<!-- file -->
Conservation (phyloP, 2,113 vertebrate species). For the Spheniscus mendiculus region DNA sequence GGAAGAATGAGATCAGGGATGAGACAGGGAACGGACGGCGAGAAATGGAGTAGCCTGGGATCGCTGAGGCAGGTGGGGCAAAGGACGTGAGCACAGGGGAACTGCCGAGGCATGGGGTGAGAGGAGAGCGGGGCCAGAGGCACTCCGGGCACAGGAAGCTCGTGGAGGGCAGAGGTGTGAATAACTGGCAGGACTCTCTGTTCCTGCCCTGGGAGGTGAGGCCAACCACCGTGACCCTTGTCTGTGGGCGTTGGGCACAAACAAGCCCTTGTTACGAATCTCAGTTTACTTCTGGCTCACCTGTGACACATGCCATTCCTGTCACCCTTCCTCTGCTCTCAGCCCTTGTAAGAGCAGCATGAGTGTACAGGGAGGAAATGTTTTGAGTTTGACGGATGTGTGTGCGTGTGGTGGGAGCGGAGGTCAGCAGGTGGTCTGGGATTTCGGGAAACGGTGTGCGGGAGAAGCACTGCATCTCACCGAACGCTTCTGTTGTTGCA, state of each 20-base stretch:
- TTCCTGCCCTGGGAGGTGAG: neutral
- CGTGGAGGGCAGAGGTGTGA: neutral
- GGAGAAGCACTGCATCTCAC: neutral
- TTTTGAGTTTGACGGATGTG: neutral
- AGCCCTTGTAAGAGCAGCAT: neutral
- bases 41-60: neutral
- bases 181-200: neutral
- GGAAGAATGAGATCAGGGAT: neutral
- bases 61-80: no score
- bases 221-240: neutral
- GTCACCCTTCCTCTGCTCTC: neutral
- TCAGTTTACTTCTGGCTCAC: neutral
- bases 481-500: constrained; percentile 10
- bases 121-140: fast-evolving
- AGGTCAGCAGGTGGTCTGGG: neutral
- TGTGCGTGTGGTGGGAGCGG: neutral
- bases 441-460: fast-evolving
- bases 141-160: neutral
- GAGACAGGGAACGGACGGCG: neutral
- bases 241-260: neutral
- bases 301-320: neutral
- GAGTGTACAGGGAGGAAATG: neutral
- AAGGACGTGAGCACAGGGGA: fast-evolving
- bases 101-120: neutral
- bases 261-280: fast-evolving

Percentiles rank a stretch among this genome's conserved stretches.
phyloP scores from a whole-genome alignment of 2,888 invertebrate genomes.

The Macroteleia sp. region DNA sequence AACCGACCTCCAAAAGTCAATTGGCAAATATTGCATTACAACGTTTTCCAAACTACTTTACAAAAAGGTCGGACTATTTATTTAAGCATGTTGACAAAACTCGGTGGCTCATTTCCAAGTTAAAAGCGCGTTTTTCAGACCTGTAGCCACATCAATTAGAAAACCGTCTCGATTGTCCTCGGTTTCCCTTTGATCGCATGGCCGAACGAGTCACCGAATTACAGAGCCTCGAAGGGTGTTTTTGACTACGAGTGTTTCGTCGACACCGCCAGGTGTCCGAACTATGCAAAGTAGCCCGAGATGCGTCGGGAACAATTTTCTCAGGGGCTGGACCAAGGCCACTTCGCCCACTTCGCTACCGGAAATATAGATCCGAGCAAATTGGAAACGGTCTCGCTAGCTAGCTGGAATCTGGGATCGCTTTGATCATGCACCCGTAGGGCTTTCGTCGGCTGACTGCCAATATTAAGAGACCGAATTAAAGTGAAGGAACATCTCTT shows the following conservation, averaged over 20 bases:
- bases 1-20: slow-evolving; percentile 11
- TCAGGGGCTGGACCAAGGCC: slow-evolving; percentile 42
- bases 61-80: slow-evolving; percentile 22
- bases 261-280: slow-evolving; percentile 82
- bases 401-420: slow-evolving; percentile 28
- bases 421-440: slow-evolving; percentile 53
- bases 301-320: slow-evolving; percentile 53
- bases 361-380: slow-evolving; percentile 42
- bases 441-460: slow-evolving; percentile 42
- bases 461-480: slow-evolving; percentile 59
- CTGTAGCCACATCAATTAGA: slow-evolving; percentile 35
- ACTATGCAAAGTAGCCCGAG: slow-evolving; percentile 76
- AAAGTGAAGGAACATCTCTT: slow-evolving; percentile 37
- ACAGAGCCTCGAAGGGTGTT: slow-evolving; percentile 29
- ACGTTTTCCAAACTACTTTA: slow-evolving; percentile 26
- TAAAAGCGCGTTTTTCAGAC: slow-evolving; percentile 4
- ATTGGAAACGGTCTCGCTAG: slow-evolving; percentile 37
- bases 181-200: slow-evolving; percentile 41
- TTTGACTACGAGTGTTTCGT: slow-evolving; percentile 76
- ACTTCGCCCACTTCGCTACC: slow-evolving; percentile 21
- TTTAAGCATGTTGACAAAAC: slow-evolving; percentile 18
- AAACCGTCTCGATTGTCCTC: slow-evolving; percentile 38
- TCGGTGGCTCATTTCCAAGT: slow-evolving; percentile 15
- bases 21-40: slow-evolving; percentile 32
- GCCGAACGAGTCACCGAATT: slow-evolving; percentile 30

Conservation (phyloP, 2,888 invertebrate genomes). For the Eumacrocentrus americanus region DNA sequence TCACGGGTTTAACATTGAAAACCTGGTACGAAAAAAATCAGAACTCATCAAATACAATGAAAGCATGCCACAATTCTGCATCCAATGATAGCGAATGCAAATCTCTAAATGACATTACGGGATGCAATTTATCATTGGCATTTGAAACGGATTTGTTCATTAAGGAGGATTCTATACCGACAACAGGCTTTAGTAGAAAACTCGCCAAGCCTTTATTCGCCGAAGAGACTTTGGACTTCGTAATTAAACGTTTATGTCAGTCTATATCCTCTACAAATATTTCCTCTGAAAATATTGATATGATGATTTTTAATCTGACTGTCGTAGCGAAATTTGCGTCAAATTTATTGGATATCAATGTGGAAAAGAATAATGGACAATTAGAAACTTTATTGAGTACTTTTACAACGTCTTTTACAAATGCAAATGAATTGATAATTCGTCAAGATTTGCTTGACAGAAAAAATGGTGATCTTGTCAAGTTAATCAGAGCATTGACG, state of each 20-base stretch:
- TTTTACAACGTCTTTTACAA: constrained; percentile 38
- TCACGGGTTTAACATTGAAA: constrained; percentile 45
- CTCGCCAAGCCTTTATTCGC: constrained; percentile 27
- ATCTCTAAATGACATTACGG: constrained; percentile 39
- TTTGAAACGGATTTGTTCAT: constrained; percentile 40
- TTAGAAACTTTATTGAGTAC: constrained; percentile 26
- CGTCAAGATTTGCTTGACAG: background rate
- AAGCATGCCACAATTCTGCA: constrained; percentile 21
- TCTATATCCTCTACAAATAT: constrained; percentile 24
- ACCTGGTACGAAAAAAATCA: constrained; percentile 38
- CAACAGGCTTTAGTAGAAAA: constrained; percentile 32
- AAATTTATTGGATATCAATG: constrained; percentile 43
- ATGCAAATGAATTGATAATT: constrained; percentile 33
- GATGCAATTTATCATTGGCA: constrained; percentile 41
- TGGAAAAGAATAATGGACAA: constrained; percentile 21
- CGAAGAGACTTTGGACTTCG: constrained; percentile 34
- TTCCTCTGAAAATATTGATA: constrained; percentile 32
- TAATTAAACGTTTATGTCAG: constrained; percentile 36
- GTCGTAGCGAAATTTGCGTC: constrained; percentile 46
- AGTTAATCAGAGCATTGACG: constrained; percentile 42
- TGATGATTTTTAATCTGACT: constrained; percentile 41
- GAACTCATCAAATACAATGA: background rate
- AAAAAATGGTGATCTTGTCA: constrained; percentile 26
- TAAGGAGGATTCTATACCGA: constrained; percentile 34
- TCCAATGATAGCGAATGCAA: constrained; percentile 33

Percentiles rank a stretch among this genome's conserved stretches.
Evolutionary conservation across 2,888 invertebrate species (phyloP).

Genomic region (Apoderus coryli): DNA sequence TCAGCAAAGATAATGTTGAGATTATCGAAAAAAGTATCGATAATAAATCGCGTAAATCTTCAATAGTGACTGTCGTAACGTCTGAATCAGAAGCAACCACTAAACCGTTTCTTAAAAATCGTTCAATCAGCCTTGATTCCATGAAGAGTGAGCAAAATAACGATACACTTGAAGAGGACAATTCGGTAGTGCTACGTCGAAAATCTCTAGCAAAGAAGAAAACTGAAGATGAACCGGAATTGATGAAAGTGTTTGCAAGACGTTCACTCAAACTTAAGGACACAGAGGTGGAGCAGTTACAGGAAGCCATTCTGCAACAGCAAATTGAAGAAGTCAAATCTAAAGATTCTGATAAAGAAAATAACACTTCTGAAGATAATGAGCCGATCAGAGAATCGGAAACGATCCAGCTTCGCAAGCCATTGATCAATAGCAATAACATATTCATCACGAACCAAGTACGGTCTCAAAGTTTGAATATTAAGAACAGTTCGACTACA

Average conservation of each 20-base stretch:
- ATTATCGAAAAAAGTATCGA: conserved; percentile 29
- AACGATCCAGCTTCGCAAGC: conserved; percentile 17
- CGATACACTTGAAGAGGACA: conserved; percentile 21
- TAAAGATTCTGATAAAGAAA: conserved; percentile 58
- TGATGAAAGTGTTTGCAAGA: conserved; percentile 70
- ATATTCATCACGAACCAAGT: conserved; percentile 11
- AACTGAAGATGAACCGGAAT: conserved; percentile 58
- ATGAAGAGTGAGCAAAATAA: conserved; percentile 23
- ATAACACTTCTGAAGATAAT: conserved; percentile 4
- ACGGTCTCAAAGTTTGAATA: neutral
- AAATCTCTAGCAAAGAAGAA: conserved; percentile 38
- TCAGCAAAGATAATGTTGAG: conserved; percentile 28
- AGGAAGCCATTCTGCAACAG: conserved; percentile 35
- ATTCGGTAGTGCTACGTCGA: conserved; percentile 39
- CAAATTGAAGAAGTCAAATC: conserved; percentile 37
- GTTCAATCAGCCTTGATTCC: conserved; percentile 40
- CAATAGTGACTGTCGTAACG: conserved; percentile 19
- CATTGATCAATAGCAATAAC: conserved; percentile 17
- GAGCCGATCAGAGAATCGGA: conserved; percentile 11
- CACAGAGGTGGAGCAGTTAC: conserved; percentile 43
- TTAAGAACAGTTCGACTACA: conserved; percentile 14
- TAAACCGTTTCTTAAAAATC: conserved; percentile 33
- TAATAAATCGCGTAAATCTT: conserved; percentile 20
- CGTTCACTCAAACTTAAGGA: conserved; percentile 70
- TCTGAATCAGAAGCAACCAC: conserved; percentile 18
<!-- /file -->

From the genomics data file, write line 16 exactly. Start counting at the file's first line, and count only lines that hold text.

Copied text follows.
- AGGTCAGCAGGTGGTCTGGG: neutral